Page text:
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Old 02-01-2009, 06:04 PM   #1
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Jackson Pollock Appreciation Thread

Pollock was brilliant

Let's appreciate his work:

Autumn Rhythm:



Full Fathom Five:



Convergence:



Blue Poles:



Number 8, 1949:



Number 22:



Number 31, 1950:



Number IIA:



Silver Over Black:



Number 32, 1950:



Number 5, 1948:

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Old 02-01-2009, 06:05 PM   #2
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Lucifer:



Number 16:



Rhythmical Dance:



Number 26:



Number 18:



Untitled(Green Silver):



Number 17:



Number 12:



Vertical Painting:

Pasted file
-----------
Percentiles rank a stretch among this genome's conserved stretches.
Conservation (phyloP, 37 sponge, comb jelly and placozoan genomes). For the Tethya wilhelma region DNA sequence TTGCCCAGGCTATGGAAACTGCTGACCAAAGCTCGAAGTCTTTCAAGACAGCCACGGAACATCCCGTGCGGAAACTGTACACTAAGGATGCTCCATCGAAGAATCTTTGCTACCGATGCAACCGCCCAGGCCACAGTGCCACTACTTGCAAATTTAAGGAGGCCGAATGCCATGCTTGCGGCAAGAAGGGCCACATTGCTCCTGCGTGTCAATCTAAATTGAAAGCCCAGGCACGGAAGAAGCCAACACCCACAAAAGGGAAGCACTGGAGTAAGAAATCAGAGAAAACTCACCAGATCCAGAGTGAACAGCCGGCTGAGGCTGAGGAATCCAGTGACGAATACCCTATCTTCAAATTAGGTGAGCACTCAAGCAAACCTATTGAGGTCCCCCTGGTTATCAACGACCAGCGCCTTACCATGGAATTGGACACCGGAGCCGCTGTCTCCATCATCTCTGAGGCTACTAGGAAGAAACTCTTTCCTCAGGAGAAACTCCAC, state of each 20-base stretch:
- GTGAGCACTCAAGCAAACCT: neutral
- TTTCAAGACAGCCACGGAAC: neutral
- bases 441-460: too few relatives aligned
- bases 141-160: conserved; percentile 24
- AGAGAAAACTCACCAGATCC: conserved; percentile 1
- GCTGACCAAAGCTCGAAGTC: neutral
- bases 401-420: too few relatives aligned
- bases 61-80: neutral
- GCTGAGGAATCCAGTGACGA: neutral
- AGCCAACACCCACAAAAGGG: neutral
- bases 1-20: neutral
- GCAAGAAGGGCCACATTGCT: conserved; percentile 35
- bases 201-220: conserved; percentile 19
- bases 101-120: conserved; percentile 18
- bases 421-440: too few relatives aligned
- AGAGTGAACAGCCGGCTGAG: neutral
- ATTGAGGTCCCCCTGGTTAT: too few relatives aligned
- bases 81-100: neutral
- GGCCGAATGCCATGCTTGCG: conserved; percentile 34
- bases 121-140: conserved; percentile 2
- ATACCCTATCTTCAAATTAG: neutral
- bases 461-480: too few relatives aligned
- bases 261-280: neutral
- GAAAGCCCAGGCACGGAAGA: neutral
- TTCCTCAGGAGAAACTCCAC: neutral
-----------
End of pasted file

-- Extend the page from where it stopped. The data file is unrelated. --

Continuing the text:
Number 2, 1949:



??:



Number 33:

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Old 02-01-2009, 06:06 PM   #3
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Number 3/Tiger:




Cathedral:



Number 1:



Lavender Mist:

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Old 02-01-2009, 08:30 PM   #4
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I find him very overrated (a number of students in the art history class I attend want nothing more than to talk about him all day) but I can admire good abstract when I see it. Looking at Full Fathom Five is like staring into an abyss.
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Old 02-01-2009, 09:16 PM   #5